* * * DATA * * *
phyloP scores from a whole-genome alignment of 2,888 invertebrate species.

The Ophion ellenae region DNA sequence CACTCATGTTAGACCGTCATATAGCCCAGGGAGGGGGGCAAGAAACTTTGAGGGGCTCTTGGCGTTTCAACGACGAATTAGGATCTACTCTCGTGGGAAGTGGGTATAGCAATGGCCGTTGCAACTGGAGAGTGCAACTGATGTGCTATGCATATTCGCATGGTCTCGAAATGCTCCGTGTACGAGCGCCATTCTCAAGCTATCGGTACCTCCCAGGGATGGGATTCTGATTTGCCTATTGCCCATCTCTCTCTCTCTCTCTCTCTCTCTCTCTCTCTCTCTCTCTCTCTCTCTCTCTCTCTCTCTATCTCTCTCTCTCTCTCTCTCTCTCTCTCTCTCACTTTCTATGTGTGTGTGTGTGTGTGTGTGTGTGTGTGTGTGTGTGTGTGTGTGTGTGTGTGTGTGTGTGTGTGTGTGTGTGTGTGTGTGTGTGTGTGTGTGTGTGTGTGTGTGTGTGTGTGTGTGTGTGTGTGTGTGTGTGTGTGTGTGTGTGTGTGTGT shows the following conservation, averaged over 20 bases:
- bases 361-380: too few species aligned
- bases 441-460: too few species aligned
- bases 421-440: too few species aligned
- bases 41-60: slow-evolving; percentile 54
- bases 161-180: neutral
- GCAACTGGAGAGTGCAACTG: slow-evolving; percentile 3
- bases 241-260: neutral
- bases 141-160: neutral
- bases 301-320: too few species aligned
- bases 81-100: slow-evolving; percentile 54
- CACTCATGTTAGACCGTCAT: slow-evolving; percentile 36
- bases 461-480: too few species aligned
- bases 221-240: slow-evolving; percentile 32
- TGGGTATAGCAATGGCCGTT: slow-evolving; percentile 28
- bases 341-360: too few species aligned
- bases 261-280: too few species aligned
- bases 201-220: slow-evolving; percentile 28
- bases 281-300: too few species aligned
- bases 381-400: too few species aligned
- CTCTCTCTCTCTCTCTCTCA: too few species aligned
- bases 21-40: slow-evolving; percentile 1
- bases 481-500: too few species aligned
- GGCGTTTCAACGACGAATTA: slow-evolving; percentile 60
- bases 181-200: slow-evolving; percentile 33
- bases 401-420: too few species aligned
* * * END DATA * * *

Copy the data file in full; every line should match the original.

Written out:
phyloP scores from a whole-genome alignment of 2,888 invertebrate species.

The Ophion ellenae region DNA sequence CACTCATGTTAGACCGTCATATAGCCCAGGGAGGGGGGCAAGAAACTTTGAGGGGCTCTTGGCGTTTCAACGACGAATTAGGATCTACTCTCGTGGGAAGTGGGTATAGCAATGGCCGTTGCAACTGGAGAGTGCAACTGATGTGCTATGCATATTCGCATGGTCTCGAAATGCTCCGTGTACGAGCGCCATTCTCAAGCTATCGGTACCTCCCAGGGATGGGATTCTGATTTGCCTATTGCCCATCTCTCTCTCTCTCTCTCTCTCTCTCTCTCTCTCTCTCTCTCTCTCTCTCTCTCTCTCTCTATCTCTCTCTCTCTCTCTCTCTCTCTCTCTCTCACTTTCTATGTGTGTGTGTGTGTGTGTGTGTGTGTGTGTGTGTGTGTGTGTGTGTGTGTGTGTGTGTGTGTGTGTGTGTGTGTGTGTGTGTGTGTGTGTGTGTGTGTGTGTGTGTGTGTGTGTGTGTGTGTGTGTGTGTGTGTGTGTGTGTGTGTGTGTGT shows the following conservation, averaged over 20 bases:
- bases 361-380: too few species aligned
- bases 441-460: too few species aligned
- bases 421-440: too few species aligned
- bases 41-60: slow-evolving; percentile 54
- bases 161-180: neutral
- GCAACTGGAGAGTGCAACTG: slow-evolving; percentile 3
- bases 241-260: neutral
- bases 141-160: neutral
- bases 301-320: too few species aligned
- bases 81-100: slow-evolving; percentile 54
- CACTCATGTTAGACCGTCAT: slow-evolving; percentile 36
- bases 461-480: too few species aligned
- bases 221-240: slow-evolving; percentile 32
- TGGGTATAGCAATGGCCGTT: slow-evolving; percentile 28
- bases 341-360: too few species aligned
- bases 261-280: too few species aligned
- bases 201-220: slow-evolving; percentile 28
- bases 281-300: too few species aligned
- bases 381-400: too few species aligned
- CTCTCTCTCTCTCTCTCTCA: too few species aligned
- bases 21-40: slow-evolving; percentile 1
- bases 481-500: too few species aligned
- GGCGTTTCAACGACGAATTA: slow-evolving; percentile 60
- bases 181-200: slow-evolving; percentile 33
- bases 401-420: too few species aligned